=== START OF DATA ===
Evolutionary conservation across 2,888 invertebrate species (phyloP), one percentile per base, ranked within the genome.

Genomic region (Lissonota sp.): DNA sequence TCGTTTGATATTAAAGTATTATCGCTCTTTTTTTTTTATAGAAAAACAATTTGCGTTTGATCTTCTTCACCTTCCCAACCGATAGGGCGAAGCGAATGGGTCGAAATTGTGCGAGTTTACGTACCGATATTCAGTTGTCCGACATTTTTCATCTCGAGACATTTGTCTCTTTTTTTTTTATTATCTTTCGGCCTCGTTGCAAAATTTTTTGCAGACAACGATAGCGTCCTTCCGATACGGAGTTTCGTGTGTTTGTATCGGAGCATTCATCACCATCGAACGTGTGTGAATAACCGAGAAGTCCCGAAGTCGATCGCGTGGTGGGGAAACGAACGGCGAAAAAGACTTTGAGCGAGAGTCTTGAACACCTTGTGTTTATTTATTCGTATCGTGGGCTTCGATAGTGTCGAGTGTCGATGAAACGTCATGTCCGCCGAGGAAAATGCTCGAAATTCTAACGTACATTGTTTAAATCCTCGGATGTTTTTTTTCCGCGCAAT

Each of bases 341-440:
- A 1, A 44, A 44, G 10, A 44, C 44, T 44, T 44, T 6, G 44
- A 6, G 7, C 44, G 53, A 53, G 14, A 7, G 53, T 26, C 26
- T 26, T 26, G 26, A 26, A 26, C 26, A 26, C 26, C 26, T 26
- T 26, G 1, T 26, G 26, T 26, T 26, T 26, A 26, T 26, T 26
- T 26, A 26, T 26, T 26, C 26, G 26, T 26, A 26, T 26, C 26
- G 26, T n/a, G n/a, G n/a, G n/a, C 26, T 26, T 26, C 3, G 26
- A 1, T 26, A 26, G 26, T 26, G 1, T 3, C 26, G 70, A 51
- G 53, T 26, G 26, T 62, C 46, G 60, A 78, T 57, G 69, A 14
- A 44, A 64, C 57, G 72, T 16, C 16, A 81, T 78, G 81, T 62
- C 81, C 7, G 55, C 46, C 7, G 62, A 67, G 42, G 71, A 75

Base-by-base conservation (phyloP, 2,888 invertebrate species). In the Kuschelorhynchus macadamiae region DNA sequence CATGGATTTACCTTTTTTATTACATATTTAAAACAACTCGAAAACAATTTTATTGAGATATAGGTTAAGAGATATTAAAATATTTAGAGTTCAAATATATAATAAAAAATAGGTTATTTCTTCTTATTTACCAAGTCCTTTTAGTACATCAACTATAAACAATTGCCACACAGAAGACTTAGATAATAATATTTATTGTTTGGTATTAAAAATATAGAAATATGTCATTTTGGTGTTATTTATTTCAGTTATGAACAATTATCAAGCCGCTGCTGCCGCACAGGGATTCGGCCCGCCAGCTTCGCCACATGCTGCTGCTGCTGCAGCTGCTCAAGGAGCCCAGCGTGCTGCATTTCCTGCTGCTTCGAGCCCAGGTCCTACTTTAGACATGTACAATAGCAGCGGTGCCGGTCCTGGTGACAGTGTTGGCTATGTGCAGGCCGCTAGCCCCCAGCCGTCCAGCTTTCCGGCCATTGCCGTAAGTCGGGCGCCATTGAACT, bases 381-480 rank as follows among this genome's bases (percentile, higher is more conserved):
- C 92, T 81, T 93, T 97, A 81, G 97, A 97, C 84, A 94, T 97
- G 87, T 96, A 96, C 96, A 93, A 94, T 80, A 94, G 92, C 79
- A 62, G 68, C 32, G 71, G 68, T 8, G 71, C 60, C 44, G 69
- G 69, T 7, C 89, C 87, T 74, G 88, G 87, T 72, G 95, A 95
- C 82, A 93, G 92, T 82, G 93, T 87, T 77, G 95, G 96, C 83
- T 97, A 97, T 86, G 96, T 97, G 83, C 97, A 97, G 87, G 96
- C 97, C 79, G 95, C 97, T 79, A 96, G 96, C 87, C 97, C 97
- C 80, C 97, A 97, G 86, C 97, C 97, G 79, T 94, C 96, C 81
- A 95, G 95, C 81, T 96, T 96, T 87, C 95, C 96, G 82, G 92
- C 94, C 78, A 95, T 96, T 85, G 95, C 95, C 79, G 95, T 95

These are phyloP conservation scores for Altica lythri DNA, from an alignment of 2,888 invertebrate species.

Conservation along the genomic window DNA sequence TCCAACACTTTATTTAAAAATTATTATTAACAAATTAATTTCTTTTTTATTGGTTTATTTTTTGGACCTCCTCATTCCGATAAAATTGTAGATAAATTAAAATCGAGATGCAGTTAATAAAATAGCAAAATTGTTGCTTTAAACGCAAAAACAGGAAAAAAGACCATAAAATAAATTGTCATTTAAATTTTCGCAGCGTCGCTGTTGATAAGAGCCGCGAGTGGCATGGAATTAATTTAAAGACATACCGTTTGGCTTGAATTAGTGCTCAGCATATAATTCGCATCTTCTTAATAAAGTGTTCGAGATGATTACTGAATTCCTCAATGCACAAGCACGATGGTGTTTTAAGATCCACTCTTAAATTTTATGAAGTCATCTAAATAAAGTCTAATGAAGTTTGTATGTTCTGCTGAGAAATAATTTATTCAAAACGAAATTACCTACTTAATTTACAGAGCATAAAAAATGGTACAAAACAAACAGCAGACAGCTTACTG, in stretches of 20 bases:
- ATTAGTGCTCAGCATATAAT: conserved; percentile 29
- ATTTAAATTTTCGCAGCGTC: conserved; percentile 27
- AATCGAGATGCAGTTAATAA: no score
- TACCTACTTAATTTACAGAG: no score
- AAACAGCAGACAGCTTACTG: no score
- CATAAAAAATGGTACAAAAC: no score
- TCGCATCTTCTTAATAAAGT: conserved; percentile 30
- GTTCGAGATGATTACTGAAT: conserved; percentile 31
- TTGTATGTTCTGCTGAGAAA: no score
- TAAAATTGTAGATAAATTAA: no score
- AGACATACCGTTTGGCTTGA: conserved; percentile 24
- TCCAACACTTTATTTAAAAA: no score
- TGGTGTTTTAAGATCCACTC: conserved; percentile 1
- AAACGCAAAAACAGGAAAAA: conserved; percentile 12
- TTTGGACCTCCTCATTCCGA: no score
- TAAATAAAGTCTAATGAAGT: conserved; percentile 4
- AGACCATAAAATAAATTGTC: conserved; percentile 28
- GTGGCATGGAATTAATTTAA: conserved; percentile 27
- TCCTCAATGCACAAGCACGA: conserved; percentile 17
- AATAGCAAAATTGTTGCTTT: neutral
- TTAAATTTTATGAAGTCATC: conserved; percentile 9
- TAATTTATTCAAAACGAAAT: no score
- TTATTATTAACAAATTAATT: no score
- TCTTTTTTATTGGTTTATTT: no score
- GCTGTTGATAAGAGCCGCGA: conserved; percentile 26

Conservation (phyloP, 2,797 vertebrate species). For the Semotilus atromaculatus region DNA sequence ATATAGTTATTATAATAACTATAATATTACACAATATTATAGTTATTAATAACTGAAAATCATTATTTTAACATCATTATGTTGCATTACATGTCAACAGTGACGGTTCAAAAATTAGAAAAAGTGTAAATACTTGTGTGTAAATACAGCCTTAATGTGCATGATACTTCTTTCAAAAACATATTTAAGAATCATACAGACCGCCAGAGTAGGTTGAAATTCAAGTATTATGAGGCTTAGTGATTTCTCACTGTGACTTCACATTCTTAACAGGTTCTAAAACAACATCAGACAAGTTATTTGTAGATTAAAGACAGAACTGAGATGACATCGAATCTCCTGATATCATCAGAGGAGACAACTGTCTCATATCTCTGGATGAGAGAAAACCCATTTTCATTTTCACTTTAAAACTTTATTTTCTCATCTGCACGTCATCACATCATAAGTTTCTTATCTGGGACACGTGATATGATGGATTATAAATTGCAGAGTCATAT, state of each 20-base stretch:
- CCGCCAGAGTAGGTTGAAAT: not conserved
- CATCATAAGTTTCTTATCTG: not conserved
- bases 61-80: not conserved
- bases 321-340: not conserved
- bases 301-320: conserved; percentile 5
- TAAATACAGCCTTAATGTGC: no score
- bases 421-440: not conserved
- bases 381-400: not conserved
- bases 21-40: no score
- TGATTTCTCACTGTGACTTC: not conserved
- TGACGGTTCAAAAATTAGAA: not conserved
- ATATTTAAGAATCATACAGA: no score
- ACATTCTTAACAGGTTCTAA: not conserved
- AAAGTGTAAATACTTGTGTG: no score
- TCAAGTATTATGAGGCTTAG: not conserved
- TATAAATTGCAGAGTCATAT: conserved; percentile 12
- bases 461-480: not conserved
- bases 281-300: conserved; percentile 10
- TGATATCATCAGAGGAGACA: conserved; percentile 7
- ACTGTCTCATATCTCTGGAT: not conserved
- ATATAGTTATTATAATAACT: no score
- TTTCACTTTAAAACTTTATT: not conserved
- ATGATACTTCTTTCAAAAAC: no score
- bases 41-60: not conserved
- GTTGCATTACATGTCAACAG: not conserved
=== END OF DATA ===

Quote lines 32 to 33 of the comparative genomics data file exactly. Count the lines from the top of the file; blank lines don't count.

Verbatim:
- CATAAAAAATGGTACAAAAC: no score
- TCGCATCTTCTTAATAAAGT: conserved; percentile 30